By Isla Binnie
MADRID (Reuters) - A Spanish judge plans to request the extradition from the United States of members of a group he suspects of forcing their way into the North Korean embassy in Madrid and trying to persuade an official there to defect, a judicial source said on Tuesday.
The judge believes a group of 10 intruders identified themselves as human rights campaigners during the assault, according to a document of Spain's High Court. A few days later their leader contacted the U.S. Federal Bureau of Investigation (FBI) to pass on information about the raid, the document said.
The judicial source told Reuters the judge believes all the identified suspects went to the United States after the raid and that he would request their extradition to Spain, where they could face up to 28 years in prison.
State Department spokesman Robert Palladino said the U.S. government was not involved in the raid, which Spanish High Court documents said involved a Mexican citizen who is a U.S. resident and a U.S. citizen.
"The United States government had nothing to do with this," Palladino told a regular news briefing, stressing that the United States called for the protection of embassies, whichever country they belonged to. He referred questions about the investigation to Spanish authorities.
The FBI said in a statement it is "our standard practice to neither confirm nor deny the existence of an investigation," adding that the agency had a strong working relationship with Spanish law enforcement partners.
Spain's Interior Ministry had previously said police were investigating an incident at the embassy on Feb. 22, but gave no details except to say that a North Korean citizen had been injured and that no one had filed a complaint.
A Mexican citizen who is a U.S. resident, identified as Adrian Hong Chang, led the group, the Spanish High Court said in the document, based on the investigation of the incident.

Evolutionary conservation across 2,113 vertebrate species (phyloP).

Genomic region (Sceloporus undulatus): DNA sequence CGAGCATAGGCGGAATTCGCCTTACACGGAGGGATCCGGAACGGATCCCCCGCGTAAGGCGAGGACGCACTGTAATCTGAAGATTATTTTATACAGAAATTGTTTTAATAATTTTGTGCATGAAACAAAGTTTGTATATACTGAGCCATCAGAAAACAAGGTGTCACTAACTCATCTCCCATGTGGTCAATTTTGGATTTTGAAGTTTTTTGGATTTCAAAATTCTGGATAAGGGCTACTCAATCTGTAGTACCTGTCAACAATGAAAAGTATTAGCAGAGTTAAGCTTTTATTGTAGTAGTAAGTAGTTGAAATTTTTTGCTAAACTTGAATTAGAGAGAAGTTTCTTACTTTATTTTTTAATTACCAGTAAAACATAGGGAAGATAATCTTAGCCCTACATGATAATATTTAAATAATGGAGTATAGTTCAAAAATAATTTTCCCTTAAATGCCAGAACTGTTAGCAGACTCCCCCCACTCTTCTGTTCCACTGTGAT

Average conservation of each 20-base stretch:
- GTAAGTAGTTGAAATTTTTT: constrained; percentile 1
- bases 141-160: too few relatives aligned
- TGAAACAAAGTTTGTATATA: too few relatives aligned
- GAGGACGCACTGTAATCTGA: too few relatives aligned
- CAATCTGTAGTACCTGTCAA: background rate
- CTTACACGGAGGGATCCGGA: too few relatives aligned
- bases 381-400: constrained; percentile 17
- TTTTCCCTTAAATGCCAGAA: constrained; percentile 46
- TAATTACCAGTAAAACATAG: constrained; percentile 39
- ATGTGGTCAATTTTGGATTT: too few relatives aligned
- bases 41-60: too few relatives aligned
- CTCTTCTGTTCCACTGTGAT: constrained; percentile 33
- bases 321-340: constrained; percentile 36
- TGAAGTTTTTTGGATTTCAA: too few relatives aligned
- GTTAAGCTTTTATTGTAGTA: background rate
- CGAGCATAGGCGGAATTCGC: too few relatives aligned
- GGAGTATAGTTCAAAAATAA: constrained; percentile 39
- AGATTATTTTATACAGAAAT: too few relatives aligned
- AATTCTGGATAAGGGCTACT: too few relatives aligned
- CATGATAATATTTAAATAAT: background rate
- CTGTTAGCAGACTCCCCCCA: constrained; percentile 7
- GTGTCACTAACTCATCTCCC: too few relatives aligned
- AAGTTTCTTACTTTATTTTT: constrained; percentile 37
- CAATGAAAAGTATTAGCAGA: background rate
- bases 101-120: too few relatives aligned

The group stole computers, hard disks and pen drives, it said. It was not clear how the court knew that the man had contacted the FBI.
Three of the intruders took an embassy official into the basement and encouraged him to defect from North Korea. They identified themselves as members of a group who campaigned for the "liberation of North Korea", the document said.
The Washington Post reported earlier this month that a dissident organisation called Cheollima Civil Defense had carried out the raid. The paper last week quoted unnamed sources as saying that the group shared information about the raid with the FBI.
FAKE GUNS, BALACLAVA MASKS
The Spanish court document gave a detailed account of the intruders' movements before as well as during the intrusion, including their stay in a hotel and purchases of knives, balaclava masks and fake guns.
The group included a U.S. citizen and South Korean citizens.
There was no immediate comment on the matter from South Korea's Foreign Ministry. Spain's Interior Ministry declined to comment.
The embassy raid occurred shortly before the Feb. 27-28 summit between North Korean leader Kim Jong Un and U.S. President Donald Trump in Hanoi.
The Mexican, Hong Chang, said he had carried out the raid voluntarily and he did not identify his companions, the court document said. The court identified the U.S. citizen as Sam Ryu.
The group kept embassy staff tied up for several hours and then searched the premises for arms before leaving, at which point they separated into four groups and headed to Portugal.
Hong Chang then flew from Lisbon to New York.
In Spain the High Court has the power to investigate criminal offences, after which formal accusations are launched.
(Additional reporting by Belen Carreno, Andres Gonzalez and Sabela Ojea in Madrid, David Brunnstrom and Mark Hosenball in Washington and Hyonhee Shin in Seoul, editing by Axel Bugge, Gareth Jones and James Dalgleish)
This story has not been edited by Firstpost staff and is generated by auto-feed.
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Updated Date: Mar 27, 2019 04:05:54 IST